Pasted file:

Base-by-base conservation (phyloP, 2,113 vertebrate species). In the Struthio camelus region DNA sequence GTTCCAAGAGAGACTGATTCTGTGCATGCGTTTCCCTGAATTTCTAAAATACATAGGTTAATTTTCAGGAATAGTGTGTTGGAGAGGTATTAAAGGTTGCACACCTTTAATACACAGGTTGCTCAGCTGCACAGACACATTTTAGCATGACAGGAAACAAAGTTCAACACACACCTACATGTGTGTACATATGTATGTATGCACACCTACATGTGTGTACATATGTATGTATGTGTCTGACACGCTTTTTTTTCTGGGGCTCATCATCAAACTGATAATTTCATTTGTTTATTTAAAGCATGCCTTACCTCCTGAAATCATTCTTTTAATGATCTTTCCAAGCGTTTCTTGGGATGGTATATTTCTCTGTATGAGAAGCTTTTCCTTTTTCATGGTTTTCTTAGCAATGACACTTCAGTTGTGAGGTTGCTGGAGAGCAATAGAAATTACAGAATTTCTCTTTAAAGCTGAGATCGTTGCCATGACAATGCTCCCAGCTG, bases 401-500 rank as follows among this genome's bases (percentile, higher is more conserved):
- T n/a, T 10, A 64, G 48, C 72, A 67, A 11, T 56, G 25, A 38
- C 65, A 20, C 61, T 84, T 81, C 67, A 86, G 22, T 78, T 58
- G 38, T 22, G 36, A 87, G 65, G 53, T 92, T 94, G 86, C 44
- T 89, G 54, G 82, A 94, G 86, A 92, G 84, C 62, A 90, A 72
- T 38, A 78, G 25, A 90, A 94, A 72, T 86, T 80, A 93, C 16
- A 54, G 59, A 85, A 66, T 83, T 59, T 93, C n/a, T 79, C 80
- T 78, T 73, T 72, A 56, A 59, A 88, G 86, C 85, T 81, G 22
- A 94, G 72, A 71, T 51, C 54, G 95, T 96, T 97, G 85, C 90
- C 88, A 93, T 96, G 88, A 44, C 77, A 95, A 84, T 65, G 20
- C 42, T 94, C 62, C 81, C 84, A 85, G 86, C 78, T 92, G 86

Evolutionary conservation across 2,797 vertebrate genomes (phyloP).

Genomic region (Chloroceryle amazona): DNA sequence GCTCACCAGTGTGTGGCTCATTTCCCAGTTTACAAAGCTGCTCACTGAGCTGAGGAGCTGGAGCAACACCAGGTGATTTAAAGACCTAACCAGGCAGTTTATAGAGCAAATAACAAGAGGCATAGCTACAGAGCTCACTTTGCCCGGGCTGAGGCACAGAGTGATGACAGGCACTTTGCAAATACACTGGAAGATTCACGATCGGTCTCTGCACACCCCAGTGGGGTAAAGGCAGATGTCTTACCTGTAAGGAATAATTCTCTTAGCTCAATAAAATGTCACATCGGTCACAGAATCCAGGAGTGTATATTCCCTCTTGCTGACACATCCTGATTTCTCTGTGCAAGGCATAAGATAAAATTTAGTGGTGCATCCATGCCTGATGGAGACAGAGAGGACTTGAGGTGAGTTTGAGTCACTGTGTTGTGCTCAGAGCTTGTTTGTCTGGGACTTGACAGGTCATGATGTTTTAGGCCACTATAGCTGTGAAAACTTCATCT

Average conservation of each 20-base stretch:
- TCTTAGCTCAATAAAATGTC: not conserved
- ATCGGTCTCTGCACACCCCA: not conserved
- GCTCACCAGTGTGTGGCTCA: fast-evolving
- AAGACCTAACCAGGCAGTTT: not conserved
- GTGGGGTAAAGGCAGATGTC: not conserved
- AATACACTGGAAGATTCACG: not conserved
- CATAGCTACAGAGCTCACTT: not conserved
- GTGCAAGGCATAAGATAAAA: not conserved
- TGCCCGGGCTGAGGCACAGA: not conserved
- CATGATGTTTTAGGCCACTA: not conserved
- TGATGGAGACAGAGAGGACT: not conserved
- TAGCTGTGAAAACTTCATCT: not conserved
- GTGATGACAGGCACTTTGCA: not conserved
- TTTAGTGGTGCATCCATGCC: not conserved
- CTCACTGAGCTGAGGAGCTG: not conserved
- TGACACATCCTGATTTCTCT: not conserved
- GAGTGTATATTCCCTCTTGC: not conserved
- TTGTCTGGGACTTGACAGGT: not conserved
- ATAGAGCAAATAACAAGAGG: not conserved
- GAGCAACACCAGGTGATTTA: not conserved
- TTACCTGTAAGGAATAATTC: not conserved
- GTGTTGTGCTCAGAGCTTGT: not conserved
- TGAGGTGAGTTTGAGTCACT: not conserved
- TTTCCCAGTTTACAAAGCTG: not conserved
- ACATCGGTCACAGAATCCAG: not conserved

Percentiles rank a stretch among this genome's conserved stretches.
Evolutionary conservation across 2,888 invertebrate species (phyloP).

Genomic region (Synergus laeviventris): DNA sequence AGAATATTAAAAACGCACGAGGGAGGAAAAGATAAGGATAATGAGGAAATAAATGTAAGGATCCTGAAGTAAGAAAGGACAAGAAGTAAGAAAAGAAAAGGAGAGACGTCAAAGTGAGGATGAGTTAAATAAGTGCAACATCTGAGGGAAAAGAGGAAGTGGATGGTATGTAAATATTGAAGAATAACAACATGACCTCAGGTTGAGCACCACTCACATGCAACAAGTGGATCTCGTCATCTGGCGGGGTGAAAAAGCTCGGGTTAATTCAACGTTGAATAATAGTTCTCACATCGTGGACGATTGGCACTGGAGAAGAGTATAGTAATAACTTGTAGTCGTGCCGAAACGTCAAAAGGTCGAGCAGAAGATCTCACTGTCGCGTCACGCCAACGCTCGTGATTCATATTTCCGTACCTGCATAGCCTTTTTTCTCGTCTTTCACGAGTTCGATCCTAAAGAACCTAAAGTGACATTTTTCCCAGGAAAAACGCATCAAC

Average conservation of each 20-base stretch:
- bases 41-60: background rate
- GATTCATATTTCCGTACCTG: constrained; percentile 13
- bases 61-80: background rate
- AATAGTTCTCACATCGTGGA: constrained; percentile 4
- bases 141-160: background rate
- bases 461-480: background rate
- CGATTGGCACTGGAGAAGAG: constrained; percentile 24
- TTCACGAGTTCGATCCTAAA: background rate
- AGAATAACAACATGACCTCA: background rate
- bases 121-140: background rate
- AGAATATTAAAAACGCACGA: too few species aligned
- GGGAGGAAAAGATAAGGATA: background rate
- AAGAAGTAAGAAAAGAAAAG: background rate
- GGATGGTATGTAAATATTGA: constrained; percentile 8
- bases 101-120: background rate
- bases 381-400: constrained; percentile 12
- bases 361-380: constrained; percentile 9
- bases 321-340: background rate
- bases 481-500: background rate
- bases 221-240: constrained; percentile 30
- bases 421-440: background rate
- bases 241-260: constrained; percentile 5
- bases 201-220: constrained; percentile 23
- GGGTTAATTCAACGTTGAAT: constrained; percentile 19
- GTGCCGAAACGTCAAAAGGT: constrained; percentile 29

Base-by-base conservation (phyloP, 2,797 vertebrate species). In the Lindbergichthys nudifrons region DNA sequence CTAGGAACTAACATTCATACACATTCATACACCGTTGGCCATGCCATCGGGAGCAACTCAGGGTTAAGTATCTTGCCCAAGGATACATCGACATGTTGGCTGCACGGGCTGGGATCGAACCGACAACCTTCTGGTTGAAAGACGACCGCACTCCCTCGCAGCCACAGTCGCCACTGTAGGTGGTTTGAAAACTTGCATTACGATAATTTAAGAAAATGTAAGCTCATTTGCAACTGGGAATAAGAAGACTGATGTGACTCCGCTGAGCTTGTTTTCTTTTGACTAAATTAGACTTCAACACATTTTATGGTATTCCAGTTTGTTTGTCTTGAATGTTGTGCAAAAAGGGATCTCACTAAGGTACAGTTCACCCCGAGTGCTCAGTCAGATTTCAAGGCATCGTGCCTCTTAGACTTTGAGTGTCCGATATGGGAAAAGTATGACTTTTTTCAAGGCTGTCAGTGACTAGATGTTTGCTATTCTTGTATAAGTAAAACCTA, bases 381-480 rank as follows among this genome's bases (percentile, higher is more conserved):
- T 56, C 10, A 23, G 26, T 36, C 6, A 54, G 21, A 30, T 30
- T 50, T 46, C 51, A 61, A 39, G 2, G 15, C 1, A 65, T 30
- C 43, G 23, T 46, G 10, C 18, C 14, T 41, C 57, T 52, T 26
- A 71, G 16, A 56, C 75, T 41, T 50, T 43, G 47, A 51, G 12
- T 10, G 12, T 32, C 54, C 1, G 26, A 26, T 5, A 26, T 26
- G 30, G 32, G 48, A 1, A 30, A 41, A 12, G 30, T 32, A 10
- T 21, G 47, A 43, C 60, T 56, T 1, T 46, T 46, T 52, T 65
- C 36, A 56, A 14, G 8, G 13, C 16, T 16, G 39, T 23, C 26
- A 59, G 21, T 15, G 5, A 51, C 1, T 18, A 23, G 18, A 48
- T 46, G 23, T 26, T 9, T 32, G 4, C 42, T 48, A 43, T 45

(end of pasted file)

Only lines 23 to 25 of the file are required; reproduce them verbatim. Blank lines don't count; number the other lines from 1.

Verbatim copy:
- TGCCCGGGCTGAGGCACAGA: not conserved
- CATGATGTTTTAGGCCACTA: not conserved
- TGATGGAGACAGAGAGGACT: not conserved